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Year 10 need your help! Can we get Twitter and Facebook in to a GCSE project?

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I’ve been told that social media has no place in the classroom.  Now, this post is not to battle that argument head on.  Let’s smash it.

This week, Year 10 are visiting Hengistbury Head.  They are investigating whether this piece of coastline should be protected.  They are wondering what you think?

You may know the location well, you may not know it at all.  But we’d like to hear from you all the same.  This will either result in some usable data and comments, or not.  Either way, we'll know and I’m sure that your comments will help spark discussion in class!

What would Year 10 like me to do?

Just simply comment on this post or tweet me, with an answer to this question:

‘Should Hengistubury Head be protected from the Sea?

Just answer Yes or No and give a brief reason.  It would also be useful if you could tell us whether you know the area or not.

Many thanks in anticipation……

 

Image – my own.

Comments

  1. I used to live a mile from the sea, and would have been worried if it was being eroded and no effort was being made to protect my property.
    On the other hand, the expense could be spent on more 'useful' things - those beach huts could be moved back. I get a feeling that the coastline tends to find its own balance over time and we just get in the way...
    So (he says, climbing off the fence) if pushed to a YES or NO answer, I would say "NO"....

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  2. I don't know - convince me?!

    Perhaps by putting a point in 140 characters or less. I suppose you could include a weblink to a paragraph, reference or photo. I'm a keen walker and appreciate wildlife, but rocks are for climbing. Why is this one special?

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  3. Would have to say no. The sea will reclaim it in the end and you would only be putting off the inevitable. The money being spent to try and save it could be used for a better purpose.

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  4. Yes! I don't know this part of the coastline but I live at the coast in the NorthEast of England and so am aware of the constant encroachment of the sea over the cliffs and coastal land. The sea will always win in the end but we should try to preserve our coastline for as long as possible!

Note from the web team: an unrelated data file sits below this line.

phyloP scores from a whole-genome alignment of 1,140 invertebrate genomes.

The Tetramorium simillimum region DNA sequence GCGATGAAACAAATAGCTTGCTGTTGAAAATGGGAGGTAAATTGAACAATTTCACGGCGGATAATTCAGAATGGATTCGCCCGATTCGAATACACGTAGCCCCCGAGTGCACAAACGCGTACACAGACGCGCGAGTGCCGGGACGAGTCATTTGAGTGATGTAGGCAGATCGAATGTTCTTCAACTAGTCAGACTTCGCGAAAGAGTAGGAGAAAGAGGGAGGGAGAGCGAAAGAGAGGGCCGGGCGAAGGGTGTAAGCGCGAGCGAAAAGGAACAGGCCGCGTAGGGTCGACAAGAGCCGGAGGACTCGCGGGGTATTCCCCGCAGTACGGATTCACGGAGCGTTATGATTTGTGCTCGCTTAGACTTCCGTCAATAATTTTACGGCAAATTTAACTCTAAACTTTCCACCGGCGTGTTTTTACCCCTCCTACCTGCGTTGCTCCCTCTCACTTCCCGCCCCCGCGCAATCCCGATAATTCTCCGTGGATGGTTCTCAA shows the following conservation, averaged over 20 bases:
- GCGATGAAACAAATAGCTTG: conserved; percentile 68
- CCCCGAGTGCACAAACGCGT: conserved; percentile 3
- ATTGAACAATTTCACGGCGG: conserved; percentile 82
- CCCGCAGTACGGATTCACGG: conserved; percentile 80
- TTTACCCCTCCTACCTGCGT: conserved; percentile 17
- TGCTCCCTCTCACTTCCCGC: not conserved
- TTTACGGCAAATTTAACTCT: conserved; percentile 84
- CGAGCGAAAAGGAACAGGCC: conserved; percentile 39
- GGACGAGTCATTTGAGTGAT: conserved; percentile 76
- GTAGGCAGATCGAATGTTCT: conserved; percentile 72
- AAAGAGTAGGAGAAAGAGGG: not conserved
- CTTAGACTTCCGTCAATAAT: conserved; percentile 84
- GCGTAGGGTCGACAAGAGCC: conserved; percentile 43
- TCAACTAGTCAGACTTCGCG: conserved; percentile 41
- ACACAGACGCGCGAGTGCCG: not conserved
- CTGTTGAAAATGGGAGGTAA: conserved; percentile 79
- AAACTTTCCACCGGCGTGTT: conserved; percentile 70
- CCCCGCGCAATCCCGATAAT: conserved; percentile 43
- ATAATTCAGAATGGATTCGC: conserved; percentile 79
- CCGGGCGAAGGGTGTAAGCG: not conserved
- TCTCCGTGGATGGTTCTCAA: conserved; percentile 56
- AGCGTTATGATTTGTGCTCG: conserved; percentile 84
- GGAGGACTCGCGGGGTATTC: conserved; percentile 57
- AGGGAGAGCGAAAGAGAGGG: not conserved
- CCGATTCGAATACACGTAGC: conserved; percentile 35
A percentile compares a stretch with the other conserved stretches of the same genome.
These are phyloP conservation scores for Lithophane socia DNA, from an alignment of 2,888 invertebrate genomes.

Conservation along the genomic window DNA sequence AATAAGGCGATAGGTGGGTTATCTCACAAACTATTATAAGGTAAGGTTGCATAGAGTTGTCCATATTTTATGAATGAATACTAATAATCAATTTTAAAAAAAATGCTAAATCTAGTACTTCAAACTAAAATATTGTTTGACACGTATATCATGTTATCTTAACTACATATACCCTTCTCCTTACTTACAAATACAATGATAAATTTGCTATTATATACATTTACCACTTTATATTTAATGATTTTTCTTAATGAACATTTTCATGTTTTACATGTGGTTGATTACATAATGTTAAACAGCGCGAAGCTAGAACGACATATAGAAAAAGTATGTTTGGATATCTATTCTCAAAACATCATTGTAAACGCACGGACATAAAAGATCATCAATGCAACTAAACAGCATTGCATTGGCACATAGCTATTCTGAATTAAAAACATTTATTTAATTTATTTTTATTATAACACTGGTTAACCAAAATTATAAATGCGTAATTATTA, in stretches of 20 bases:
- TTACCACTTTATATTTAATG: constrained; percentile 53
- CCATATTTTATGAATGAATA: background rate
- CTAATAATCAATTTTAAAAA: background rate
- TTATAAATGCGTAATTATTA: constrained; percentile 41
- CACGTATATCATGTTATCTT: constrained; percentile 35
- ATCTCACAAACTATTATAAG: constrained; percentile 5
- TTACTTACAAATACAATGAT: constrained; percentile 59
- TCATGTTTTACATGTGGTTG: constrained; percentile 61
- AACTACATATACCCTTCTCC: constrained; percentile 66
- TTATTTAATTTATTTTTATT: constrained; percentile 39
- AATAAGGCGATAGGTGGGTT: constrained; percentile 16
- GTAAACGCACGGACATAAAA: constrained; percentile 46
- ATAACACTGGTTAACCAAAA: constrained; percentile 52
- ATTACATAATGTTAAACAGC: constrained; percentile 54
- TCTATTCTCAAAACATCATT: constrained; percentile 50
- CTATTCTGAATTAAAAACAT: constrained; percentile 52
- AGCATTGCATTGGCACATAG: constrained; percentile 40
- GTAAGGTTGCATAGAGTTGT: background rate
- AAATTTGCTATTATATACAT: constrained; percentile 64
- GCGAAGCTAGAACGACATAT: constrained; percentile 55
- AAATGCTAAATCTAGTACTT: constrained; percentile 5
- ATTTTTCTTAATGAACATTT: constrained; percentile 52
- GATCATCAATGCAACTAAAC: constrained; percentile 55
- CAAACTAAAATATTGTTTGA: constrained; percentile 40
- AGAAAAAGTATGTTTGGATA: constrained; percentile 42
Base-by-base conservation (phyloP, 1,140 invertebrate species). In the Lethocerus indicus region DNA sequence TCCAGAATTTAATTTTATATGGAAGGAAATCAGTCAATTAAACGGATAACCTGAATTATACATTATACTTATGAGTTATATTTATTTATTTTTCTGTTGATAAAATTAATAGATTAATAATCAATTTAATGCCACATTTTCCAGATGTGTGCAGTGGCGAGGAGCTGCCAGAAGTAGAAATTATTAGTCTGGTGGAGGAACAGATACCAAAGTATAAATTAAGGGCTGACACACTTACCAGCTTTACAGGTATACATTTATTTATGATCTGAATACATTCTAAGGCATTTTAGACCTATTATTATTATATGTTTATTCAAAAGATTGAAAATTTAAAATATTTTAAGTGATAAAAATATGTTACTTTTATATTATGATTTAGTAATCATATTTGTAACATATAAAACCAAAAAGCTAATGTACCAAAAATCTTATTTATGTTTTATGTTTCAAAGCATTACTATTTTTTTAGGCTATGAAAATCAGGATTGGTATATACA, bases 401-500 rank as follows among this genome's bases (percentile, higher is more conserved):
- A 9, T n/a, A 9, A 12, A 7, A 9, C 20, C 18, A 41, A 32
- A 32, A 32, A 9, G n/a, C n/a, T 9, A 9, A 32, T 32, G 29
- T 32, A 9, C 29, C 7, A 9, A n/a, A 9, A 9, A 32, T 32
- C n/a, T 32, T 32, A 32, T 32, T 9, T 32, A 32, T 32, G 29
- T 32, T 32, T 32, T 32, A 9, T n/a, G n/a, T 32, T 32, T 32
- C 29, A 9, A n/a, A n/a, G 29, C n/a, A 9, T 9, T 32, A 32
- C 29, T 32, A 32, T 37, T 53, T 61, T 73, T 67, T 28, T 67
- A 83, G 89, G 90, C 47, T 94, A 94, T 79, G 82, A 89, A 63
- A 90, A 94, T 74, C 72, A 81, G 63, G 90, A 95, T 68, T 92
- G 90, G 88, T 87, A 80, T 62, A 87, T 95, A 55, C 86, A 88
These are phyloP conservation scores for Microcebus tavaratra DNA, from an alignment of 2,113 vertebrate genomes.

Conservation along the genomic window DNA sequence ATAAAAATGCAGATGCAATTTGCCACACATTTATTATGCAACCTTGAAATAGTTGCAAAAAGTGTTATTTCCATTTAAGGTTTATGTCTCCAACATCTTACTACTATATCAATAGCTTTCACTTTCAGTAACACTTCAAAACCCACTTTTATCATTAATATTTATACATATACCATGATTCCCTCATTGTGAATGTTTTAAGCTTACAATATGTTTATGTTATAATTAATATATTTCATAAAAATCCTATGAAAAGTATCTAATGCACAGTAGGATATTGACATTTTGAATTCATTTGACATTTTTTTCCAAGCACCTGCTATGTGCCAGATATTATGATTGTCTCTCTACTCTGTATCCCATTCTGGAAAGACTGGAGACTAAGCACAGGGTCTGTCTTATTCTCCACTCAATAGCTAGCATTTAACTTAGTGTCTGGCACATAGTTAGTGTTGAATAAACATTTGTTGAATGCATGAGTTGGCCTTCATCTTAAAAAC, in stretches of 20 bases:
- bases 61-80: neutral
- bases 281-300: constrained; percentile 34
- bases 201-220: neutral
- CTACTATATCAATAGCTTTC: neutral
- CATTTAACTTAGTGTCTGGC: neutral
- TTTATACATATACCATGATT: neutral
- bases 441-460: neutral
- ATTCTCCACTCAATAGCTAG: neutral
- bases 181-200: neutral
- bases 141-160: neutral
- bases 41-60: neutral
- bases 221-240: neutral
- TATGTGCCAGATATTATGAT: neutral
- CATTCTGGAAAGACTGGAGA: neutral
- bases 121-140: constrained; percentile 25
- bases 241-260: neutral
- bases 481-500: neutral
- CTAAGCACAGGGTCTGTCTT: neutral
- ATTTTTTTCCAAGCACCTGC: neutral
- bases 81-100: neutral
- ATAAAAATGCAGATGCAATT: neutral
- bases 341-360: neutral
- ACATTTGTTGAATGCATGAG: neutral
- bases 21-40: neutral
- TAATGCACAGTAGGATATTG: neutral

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  5. Often protecting areas moves the issue further along the coast. I think we meddle far too much and cause many situations like this ourselves not solely costal erosion. I would say let it go and the sea take its natural (possibly already man effected) course.

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  6. I believe that hard engineering schemes are doomed to fail eventually and are therefore unsustainable. Although it sounds a bit 'hippy' we would be much better off if we learned to live in harmony with our natural environment instead of fighting against it.

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  7. mandared.creativeblogs.net10 May 2011 at 20:44

    I would say no. Things change, we need to learn to change with them. We can't hold off the inevitable forever, and if we damage the environment in some way then we should take responsibility for paying whatever the 'price' for that might be - maybe if we had to pay the price a little more often then people would consider their actions and be more willing to change their lifestyle before it's too late.

    Rant over!

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  8. Afraid I'd have to say no. Roots run deep and asking people to relocate from their homes is difficult but preserving their property would be an ongoing expense that only delays the enevitable. In short, the sea will always win!

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  9. I grew up near Hengistbury Head and yes I think it SHOULD be protected.
    1. It is a unique landmass along the teeming south coast with wetland areas, heath and wild southern coast.